Kajetan Schulz of Copper State Models did these as a custom for me, but I think he may have been looking at selling regular. If you're on Facebook, check him out on my friends list and send him a message.
  13. 1 like
    That would make a very nice diorama. But was this type of crane really used to hoist aircraft out if the water? Thanks for posting you photo's of a great model. Would you like to introduce yourself first and share the process of developing the model with us? Cheers Cees
  14. 1 like
    The scoops issue is simple to resolve. Here are some comparison photos. The exhausts do protrude slightly in real life, but more than what the kit depicts. With the kit, it is almost negligible.
  15. 1 like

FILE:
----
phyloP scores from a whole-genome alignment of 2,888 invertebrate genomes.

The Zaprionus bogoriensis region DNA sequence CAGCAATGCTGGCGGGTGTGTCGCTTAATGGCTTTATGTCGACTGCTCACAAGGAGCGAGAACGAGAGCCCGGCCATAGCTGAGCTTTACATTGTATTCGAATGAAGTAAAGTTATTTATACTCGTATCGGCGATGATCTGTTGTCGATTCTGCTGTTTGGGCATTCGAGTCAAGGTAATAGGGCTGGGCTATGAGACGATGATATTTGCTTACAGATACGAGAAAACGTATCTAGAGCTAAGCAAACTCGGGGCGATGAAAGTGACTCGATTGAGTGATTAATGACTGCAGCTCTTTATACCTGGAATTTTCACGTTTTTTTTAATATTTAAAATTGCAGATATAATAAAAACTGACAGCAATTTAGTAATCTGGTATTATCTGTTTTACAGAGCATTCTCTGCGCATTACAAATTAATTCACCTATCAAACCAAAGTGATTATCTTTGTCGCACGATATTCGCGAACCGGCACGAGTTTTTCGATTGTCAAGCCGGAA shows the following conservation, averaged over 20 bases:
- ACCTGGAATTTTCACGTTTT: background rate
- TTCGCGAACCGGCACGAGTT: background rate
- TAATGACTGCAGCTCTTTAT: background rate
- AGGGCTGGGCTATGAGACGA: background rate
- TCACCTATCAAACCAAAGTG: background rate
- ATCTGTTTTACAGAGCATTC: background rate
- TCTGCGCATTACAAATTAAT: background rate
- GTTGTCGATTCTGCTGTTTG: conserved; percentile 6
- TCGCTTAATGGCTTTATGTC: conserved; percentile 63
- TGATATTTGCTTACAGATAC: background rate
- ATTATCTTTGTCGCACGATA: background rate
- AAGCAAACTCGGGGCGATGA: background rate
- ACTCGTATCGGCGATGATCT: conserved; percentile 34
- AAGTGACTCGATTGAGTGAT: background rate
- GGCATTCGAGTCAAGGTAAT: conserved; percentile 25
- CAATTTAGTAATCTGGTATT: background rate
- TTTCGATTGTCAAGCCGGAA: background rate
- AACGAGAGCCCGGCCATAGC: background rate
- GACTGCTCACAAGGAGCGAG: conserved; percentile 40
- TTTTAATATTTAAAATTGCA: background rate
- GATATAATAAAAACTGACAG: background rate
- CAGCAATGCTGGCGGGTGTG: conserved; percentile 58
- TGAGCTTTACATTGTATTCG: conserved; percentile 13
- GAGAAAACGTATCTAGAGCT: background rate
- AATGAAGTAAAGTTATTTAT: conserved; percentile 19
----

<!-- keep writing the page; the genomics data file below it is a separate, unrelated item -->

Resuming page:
Thanks for stopping by and your kind words. Yes Jeroen, I'll bring it along as a work in progress and there's no chance it'll be finished by then. A bit more progress to report... I've got the inboard engine nacelles and fairings completed this week, which began by once again using plastic card 'planks' to cover the frame of the nacelles built previously. This method is time consuming, but allows the complex curves of the shape to be replicated far more easily than using sheets of larger card, as bending this to shape and getting it to conform to the desired shape is more hassle than it's worth. It all looks a little rough and ready in this picture, and you can see how the donor Lancaster nacelle starts to taper a lot sooner than on the Shackleton as the Lancaster nacelle fairing is of course in line with the trailing edge - unlike the Shackleton. This mis-shape would be solved with filler: In this photo you can see how the extreme rear of the nacelle would be very difficult to get right with the plank method, so instead I sculpted this complex shape with Milliput, seen here after an initial sanding: After the usual P38 automotive filler treatment and a thorough session with the wet and dry paper, the nacelle took on the shape of the real thing and is now as smooth as a baby's bottom - you can see how the filler has built up the dip at the taper at the end of the Lancaster donor parts and planks, solving the shape problem: I'm really pleased with the results, and I think have captured the complex shape of the real aircraft reasonably well - or as well as I could hope for, anyway! You've probably noticed the nacelles haven't had their usual coating in filler-primer, and that's because I've run out... and I've also just run out of P38 too; that's a whole tin used on this project so far. A trip to Halfords, me thinks... ...but when you consider this project has cost me nothing more than the price of some plastic card sheets and £7.99 for a tub of P38, that's pretty good going! Until next time, Tom